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Abstract or Table of Contents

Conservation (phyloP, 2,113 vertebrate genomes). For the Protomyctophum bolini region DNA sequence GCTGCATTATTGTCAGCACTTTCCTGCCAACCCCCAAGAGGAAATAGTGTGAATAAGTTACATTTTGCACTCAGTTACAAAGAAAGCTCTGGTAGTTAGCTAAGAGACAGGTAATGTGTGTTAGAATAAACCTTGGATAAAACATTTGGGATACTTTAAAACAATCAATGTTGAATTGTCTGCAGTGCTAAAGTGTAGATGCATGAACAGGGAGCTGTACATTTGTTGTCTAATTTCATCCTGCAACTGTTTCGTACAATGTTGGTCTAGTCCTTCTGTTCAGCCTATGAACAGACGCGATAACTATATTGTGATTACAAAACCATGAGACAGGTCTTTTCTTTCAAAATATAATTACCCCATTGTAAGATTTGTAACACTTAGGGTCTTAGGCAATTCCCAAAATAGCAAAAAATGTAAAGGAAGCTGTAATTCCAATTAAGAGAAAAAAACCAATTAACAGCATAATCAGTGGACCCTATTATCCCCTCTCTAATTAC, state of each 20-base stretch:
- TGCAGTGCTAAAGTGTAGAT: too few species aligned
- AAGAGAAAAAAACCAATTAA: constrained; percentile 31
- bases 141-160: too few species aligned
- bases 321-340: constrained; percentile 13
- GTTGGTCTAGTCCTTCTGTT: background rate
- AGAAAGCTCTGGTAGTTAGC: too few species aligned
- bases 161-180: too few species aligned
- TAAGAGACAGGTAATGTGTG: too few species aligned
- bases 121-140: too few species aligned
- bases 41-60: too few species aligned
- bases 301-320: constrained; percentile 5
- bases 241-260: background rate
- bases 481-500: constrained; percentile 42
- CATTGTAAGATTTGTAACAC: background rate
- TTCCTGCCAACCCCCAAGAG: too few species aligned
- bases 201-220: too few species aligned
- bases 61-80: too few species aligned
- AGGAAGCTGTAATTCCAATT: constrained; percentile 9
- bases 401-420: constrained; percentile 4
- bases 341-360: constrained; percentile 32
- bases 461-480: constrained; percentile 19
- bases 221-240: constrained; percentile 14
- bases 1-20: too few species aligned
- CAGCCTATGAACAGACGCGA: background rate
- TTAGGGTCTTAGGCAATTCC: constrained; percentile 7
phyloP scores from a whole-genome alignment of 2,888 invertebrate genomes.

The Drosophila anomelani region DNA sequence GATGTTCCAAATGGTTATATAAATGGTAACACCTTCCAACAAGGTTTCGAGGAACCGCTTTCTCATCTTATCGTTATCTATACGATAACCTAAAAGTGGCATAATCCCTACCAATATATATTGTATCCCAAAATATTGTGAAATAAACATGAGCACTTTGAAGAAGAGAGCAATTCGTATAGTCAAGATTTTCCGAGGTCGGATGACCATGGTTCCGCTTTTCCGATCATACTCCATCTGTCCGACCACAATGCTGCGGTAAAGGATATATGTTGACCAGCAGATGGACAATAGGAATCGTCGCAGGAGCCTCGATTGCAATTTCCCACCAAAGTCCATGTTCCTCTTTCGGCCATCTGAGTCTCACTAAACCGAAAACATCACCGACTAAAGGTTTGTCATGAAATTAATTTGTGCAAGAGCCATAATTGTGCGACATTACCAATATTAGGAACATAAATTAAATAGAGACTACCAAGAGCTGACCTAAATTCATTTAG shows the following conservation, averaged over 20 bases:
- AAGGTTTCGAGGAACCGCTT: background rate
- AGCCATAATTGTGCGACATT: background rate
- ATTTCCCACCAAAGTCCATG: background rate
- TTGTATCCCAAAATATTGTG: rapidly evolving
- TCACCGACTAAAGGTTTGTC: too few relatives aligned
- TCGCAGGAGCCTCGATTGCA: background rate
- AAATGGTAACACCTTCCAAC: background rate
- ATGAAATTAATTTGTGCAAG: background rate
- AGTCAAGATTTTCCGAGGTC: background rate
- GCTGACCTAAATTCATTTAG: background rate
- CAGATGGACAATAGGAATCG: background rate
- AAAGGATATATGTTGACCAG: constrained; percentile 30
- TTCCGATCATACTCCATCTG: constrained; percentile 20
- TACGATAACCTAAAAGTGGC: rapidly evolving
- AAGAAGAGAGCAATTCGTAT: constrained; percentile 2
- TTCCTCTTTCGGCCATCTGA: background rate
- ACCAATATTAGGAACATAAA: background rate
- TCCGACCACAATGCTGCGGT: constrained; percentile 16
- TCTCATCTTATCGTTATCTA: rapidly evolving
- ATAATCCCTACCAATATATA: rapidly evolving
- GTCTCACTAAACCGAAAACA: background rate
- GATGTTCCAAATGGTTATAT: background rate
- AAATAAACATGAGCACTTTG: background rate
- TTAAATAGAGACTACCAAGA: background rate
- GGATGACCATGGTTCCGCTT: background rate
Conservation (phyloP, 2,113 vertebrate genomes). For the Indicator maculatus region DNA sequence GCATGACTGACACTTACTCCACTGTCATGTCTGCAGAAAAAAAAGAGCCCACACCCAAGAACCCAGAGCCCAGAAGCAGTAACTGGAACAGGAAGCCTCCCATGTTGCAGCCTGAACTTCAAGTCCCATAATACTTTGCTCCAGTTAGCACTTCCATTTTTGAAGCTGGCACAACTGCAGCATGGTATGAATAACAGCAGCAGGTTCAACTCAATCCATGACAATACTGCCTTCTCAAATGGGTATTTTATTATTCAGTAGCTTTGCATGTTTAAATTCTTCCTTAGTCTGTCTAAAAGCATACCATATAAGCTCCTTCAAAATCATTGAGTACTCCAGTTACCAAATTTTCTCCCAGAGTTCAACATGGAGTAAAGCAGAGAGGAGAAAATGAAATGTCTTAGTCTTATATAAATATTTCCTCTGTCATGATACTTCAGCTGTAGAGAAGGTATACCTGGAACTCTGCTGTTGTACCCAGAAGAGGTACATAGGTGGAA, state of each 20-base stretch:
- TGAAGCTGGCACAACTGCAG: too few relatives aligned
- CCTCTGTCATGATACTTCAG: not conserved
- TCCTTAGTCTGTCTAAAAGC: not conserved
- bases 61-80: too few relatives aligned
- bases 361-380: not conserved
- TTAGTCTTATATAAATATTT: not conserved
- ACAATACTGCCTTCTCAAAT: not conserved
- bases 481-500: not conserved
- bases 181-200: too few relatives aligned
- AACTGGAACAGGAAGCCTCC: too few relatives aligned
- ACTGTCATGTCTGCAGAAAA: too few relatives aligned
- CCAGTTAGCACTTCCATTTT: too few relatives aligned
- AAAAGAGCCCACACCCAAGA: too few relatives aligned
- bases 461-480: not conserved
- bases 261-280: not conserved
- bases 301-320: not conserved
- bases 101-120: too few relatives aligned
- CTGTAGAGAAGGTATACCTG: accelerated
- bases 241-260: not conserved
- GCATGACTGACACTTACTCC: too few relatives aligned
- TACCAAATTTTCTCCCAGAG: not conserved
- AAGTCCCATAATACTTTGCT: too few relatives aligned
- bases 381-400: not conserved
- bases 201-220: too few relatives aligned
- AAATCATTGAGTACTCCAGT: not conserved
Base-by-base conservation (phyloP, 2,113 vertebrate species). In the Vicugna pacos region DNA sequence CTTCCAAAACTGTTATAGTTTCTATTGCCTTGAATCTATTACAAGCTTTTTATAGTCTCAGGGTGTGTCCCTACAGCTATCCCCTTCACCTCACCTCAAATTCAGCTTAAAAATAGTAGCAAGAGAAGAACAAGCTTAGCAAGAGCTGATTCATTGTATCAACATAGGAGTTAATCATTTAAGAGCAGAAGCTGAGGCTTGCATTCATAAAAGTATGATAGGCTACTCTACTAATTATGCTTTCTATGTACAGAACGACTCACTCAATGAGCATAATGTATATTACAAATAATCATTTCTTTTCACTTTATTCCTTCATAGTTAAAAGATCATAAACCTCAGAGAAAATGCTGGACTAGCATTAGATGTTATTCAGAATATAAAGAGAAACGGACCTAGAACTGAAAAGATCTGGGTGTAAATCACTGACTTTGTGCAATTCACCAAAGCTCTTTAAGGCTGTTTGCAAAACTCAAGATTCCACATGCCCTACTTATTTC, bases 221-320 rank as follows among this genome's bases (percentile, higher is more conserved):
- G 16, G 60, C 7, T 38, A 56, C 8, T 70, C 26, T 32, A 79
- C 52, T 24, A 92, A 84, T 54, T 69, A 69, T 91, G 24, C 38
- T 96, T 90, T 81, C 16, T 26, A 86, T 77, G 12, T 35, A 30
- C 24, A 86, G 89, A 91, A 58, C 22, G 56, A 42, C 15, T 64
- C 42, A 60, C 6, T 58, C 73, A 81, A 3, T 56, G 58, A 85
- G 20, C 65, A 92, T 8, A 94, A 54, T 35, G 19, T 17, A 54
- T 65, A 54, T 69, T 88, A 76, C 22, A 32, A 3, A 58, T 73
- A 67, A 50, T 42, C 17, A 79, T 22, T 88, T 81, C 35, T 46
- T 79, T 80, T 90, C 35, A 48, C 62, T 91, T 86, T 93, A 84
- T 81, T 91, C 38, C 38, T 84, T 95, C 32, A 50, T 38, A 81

In this paper we describe a novel approach, called improbability filtering, to rejecting false-positive observations from degrading the tracking performance of an Extended Kalman-Bucy filter. False-positives, incorrect observations reported with a high confidence, are a form of non-Gaussian white noise and therefore degrade the tracking performance of an Extended Kalman-Bucy Filter. Improbability filtering removes false-positives by rejecting low likelihood observations as determined by the model estimates. It offers a computationally fast and robust method for removing this form of white noise without the need for a more advanced filter. We describe an application of the improbability filter approach to Extendend Kalman-Bucy filters for tracking ten robots and a ball moving at speeds approaching 5 m.s-1 both accurately and reliably in real-time based on the observations of a single color camera. The environment is highly dynamic and non-linear, as exemplified by the motion of the ball which varies from free rolling under friction, to rolling up 45° inclined walls at the boundary, to being manipulated in unpredictable ways by a mechanical apparatus on each robot. The sensing apparatus, a camera and color blob tracking algorithms, suffers from the usual noise, latency, intermittency, as well as from false-positives caused by the misidentification of an observed object with a nonnegligible likelihood.